Since spectral tuning of the cone is under the genetic control of a few amino acid residues in the opsin protein, it is possible to quickly classify almost any bird as VS or UVS from a sample of genomic DNA [3,26]. The accuracy of this short-fragment genomic DNA approach in distinguishing UVS from VS species has been validated against all published MSP data [3]. We have employed this method to search for gross differences in spectral tuning in a larger sample of passerine species than has been investigated before. Our aims with this survey were to assess how stable SWS1 cone sensitivity has been in the course of passerine evolution and to trace the evolutionary sequence of shifts in spectral tuning. As the basis for the study, we have inferred a molecular phylogeny with sequence data from GenBank.

Results

Opsin sequencing

We amplified the target fragment of the SWS1 opsin gene in 56 passerine species from 30 families and one falconiform species, Northern Crested Caracara Caracara cheriway (Additional file 1). Cycle sequencing produced 50-107 bp long overlapping strands of identifiable nucleotides. Sequences have been deposited in the European Nucleotide Archive (ENA) (accession numbers in Additional file 1). Amino acid translations spanning the spectral tuning sites 86, 90 and 93 [22] are presented in Additional file 1. For unknown reasons, we failed to amplify the SWS1 opsin in two species: Blue Jewel-babbler Ptilorrhoa caerulescens (Psophodidae) and White-bellied Erpornis Erpornis zantholeuca (Vireonidae).

Position 90 held either serine or cysteine residues, signifying VS and UVS opsins, respectively. Neither phenylalanine nor any other aa residues suggesting a potential major shift in spectral tuning through a non-conservative substitution was present at site 86 (cf. [28]). However, the Rifleman Acanthisitta chloris holds leucine in spectral tuning site 93 (Leu93). This state is previously undescribed in birds and probably the result of a non-conservative substitution (see below).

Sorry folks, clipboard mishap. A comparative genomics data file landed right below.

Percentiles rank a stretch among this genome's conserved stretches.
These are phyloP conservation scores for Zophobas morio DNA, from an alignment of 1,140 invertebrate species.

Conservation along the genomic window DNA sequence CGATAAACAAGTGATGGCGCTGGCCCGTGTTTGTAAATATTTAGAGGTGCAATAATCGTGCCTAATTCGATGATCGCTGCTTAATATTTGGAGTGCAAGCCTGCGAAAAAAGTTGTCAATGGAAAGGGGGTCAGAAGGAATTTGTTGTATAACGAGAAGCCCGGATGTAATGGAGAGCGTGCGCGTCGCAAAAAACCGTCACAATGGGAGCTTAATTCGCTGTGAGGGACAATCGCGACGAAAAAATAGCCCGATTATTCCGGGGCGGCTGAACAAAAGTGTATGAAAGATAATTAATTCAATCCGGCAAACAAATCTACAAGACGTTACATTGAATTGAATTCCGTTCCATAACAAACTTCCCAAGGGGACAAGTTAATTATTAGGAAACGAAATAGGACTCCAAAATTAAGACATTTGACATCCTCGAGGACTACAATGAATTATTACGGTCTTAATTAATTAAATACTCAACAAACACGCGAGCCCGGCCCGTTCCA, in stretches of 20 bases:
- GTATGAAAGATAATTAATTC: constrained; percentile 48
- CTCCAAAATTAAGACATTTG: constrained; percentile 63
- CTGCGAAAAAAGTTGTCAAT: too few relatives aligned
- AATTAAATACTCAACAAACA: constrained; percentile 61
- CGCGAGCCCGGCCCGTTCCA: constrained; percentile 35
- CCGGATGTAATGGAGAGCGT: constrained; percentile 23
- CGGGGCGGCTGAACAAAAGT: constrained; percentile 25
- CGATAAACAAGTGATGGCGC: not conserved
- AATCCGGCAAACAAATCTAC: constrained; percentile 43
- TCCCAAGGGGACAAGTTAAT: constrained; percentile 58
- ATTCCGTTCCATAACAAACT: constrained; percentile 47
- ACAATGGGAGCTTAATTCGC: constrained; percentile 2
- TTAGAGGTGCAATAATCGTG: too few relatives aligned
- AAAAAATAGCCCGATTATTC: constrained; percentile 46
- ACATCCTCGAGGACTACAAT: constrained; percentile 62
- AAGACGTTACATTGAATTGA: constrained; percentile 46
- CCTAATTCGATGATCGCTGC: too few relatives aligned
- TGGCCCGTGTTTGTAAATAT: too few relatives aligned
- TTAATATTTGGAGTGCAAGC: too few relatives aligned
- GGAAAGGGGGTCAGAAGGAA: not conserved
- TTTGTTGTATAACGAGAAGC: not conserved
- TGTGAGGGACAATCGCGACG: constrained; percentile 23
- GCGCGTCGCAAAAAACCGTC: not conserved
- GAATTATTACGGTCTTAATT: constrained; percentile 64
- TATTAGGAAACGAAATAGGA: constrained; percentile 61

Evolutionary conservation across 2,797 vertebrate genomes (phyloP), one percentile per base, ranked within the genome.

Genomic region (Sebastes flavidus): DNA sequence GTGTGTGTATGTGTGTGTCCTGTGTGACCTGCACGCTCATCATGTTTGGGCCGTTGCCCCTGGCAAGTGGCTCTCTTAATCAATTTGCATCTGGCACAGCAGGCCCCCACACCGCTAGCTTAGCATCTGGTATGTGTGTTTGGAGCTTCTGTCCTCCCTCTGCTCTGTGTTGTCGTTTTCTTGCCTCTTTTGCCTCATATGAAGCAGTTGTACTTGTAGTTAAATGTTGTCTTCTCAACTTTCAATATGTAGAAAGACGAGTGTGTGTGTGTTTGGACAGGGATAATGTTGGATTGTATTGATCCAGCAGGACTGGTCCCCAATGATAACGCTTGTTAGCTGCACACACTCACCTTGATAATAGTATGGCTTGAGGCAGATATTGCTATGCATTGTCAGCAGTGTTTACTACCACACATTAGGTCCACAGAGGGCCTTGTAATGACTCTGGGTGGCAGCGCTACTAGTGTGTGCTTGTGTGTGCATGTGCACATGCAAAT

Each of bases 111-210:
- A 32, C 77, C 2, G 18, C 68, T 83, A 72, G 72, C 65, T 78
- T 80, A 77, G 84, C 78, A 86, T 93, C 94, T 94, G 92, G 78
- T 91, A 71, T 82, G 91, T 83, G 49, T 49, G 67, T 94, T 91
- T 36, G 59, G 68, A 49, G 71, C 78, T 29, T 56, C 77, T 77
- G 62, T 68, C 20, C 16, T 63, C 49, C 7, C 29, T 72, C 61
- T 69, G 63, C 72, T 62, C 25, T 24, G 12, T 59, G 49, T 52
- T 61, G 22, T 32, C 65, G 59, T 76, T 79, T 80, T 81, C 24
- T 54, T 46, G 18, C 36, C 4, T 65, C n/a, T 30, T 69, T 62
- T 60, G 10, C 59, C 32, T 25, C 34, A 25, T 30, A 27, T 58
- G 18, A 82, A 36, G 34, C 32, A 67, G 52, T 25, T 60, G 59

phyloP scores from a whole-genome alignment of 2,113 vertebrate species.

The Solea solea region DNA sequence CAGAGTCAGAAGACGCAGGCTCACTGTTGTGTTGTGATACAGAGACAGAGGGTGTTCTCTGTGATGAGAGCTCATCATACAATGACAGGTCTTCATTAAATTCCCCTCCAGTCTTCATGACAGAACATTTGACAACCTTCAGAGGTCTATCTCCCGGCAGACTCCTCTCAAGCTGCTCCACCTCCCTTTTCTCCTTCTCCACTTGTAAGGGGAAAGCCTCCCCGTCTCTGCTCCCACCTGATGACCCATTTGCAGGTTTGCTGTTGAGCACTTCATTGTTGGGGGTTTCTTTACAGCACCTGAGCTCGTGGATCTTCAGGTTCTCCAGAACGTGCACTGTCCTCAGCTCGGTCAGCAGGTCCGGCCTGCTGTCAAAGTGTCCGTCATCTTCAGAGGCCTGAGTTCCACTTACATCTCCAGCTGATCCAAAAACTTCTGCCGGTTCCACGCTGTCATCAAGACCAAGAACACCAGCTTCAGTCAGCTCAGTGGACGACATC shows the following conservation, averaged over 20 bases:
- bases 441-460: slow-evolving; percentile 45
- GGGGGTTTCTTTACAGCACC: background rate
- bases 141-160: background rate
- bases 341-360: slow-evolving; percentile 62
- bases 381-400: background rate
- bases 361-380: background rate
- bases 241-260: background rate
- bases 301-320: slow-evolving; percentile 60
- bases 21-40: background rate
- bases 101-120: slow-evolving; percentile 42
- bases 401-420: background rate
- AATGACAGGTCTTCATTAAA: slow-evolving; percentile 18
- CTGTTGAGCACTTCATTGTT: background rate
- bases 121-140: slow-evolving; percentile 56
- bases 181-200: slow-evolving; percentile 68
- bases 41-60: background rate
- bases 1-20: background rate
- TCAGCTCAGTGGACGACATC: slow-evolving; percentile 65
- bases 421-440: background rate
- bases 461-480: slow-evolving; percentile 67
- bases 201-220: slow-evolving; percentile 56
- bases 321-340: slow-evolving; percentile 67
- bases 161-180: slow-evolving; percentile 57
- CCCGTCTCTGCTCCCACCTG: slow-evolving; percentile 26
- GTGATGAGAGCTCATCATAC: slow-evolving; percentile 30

Phylogenetic reconstruction

The inferred tree (Figure (Figure2)2) is mostly well resolved and, except for some short internal branches, well supported. It agrees well with previously published passerine trees based on fewer loci, such as a large-scale study of passerine relationships based on RAG-1 and -2 [41], as well as with more densely sampled studies of the Passerida based on ODC, myo and β-fibrinogen intron 5 [42] and of the 'core Corvoidea' based on ODC, myo, RAG-1 and -2, and ND2 [43].

Figure 2
Phylogenetic recontruction of SWS1 opsin evolution. Majority rule (50%) consensus tree of passerines based on concatenated mitochondrial cytochrome b and ND2, nuclear myoglobin intron 2, ODC introns 6 to 7, TGFβ2 intron 5, and protein-coding nuclear ...

The character optimisation infers a minimum of six changes, two from VS to UVS, two from UVS to VS and two with uncertain direction due to three nodes with ambiguous ancestral states near the root (Figure (Figure2).2). The number of inferred transitions are reduced to five, if clades b and c in Figure Figure2,2, which are reconstructed with low support, are collapsed, and Cnemophilus is placed as sister to the 'core Corvoidea' clade (Additional file 2). On the contrary, if all 'basal' nodes with posterior probability < 0.95 are collapsed, eight transitions are inferred (Additional file 3). The ancestor to all passerines is reconstructed as UVS when only parrots (UVS) form the outgroup, whereas it is ambiguous when falconiforms (VS) are also included in the outgroup (as shown in Figure Figure22).

Discussion

The evolution of colour vision in birds has apparently involved many more than the four to five independent shifts between SWS1 cone opsin types that previously available data have indicated. In Passeriformes, the picture is indeed more complex than a single VS to UVS opsin shift in an ancestor of Passerida; our phylogenetic trait mapping reveals more variation among the passerines than what is known from other birds combined. The class of colour vision of the most recent common ancestor to the passerines is ambiguous as a result of different states in parrots (UVS) and falconiforms (VS). As parrots are suggested to be the sister group to the passerines [44], the passerine ancestor is hypothesised to be UVS (as inferred when falconiforms are excluded from the optimisation analyses). In the subsequent passerine radiation, colour vision has changed between UVS and VS at least eight times, including two shifts in the family Maluridae (signified by # in Figure Figure2)2) [40].